Now, you can check out the types of Automation Testing in the following section.
Functional testing is about what the product does and verifies each function/feature of the application. It is based on customers’ requirements. With functional testing, you validate the actions that you perform in the software. It can be done manually as well as automated. An example of functional testing is testing the login functionality of a website.
Non-functional testing is about how the product behaves and verifies the non-functional aspects, such as performance, reliability, usability, etc., of the product. It is based on customers’ expectations. With non-functional testing, you validate the performance of the software. It is hard to do manually. An example of non-functional testing is testing how long it takes for the dashboard in a website to load.
Automation Testing Based on the Phases of Testing
A unit refers to the smallest component of the software. For the entire product/software to work well, it is necessary that all the individual parts of the code work as required. Unit testing gives a granular view of how the code is performing. It has a faster execution time since you are testing only chunks of code at a time. Usually, developers prefer to perform unit testing.
API stands for Application Programming Interface. It acts as a middle interface between the UI and the database.
API testing checks the end-to-end functionality of the application. Here, testers will not have access to the source code, and the process does not involve inputs and outputs from the keyboard. Instead, the software is made to send API calls to get the output, and the testers note the system/application response to check the functionality.
In UI testing, the testers look for the correctness of the visual elements such as fields, buttons, labels, links, text fields, and images on the system’s screen. These elements need to be displayed correctly and work as intended for a better user experience. UI testing also checks for the functionality of the application in handling user actions, which are done via their keyboard, mouse, and other input devices. Its main intent is to provide a friendly user interface (UI) and experience.
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Automation Testing Based on the Types of Tests
Below is a list of the tests that are common in the field of automation:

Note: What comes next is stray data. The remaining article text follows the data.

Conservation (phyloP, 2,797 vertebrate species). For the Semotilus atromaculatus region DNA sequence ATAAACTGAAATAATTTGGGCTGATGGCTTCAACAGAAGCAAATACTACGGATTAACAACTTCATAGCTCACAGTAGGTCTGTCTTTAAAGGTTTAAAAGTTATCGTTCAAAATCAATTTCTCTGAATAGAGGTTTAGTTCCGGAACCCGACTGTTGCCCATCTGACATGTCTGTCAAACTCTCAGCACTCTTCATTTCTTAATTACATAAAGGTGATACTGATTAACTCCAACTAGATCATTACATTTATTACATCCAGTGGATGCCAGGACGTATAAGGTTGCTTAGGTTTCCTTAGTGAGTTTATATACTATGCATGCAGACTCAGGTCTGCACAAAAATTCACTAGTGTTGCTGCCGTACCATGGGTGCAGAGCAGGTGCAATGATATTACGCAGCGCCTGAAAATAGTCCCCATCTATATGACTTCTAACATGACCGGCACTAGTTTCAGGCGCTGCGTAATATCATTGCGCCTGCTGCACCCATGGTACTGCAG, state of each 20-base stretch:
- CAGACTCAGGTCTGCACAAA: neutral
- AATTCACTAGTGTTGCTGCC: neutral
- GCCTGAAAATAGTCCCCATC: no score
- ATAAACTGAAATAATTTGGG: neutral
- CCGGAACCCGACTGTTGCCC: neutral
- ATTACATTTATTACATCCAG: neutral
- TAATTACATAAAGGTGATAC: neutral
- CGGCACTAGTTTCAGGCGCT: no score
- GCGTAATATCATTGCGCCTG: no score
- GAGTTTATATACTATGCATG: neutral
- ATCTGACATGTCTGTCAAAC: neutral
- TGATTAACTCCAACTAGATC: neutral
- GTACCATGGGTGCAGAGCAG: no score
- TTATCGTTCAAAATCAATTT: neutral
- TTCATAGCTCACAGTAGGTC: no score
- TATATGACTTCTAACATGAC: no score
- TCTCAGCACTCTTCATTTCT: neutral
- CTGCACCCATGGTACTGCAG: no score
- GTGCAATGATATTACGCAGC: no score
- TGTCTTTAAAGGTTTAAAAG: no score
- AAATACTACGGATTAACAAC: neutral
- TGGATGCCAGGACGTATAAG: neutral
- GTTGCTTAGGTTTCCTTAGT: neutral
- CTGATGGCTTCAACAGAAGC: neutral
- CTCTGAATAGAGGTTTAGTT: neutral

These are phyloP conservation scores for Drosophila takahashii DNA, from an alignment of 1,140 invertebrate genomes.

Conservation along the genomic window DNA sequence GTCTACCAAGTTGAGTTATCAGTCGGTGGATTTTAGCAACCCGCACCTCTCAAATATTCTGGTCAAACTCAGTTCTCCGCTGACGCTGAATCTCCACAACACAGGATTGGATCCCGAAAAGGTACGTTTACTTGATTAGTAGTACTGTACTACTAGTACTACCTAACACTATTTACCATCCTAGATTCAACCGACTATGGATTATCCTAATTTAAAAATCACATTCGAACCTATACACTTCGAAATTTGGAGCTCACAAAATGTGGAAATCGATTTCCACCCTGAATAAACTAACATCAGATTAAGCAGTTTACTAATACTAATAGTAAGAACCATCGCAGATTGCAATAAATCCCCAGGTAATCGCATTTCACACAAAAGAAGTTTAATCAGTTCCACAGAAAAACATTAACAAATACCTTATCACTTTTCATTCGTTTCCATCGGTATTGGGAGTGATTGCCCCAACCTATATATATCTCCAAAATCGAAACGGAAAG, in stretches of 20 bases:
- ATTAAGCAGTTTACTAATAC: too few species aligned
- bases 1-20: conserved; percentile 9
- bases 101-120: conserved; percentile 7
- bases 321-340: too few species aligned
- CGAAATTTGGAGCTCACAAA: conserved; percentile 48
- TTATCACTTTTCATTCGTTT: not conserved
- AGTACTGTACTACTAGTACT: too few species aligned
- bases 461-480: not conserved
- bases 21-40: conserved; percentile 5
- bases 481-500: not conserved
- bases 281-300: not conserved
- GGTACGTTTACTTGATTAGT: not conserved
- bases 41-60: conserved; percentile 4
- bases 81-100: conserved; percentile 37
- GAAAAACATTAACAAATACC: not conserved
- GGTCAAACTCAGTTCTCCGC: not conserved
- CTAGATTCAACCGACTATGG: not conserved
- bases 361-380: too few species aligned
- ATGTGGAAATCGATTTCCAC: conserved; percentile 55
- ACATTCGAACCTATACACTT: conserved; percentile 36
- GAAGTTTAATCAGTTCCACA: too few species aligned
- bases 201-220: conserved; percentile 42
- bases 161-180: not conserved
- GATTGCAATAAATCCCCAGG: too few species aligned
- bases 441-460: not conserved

Smoke testing is also known as build verification testing (BVT). It is done in the initial stages of application testing. Whenever you add a new feature or functionality to the existing build, smoke testing is done that acts as a checkpoint to move on to the next level of testing.
Integration testing is also known as I&T testing or string testing, or rarely as thread testing. It is to validate the proper communication between all the modules of the application. In other words, since the software is made up of a lot of smaller modules, in integration testing, testers logically group them and test them as groups to expose the flaws while maintaining the interaction between these software modules.
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If you want to be certain whether the developed and tested software works the same way after changes have been made, then you perform regression testing. The changes can be bug fixes, configuration changes, or the enhancement of the software. You achieve this by re-running functional and non-functional tests on the application.
As a tester, you do not want to incur data breaches, loss of revenue, and a blow on reputation due to unauthorized access. To avoid such incidents and prevent malicious intrusion, security testing is done, which unravels the underlying risky threads, vulnerabilities, threats, malware, and other risks in the software application. Security testing helps you spot all the shortcomings and fragilities in the system’s security, which you can prevent timely by coming up with effective solutions.
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Even if your product gets a heavy workload, it needs to work without lag. So, you need to test your product before launching it for the customers to check its responsiveness, speed, stability, reliability, and robustness under a certain workload. An example of Performance Testing is checking the browser response time and the server request processing time.
Acceptance testing is the last phase of testing before launching the product into the market. It is done to make sure all the user needs, business requirements, and the client’s demands are met and to determine if the product is fit for delivery or not.
Also, read on about End-to-End Testing.
Let’s look at an example to learn about testing frameworks and their types.
In a classroom, you will have a few instructions to follow such as keeping the decorum of the class and avoiding unnecessary interactions with peers while the class is going on. Though it is possible to continue the class without following the instructions, it will not provide the desired results.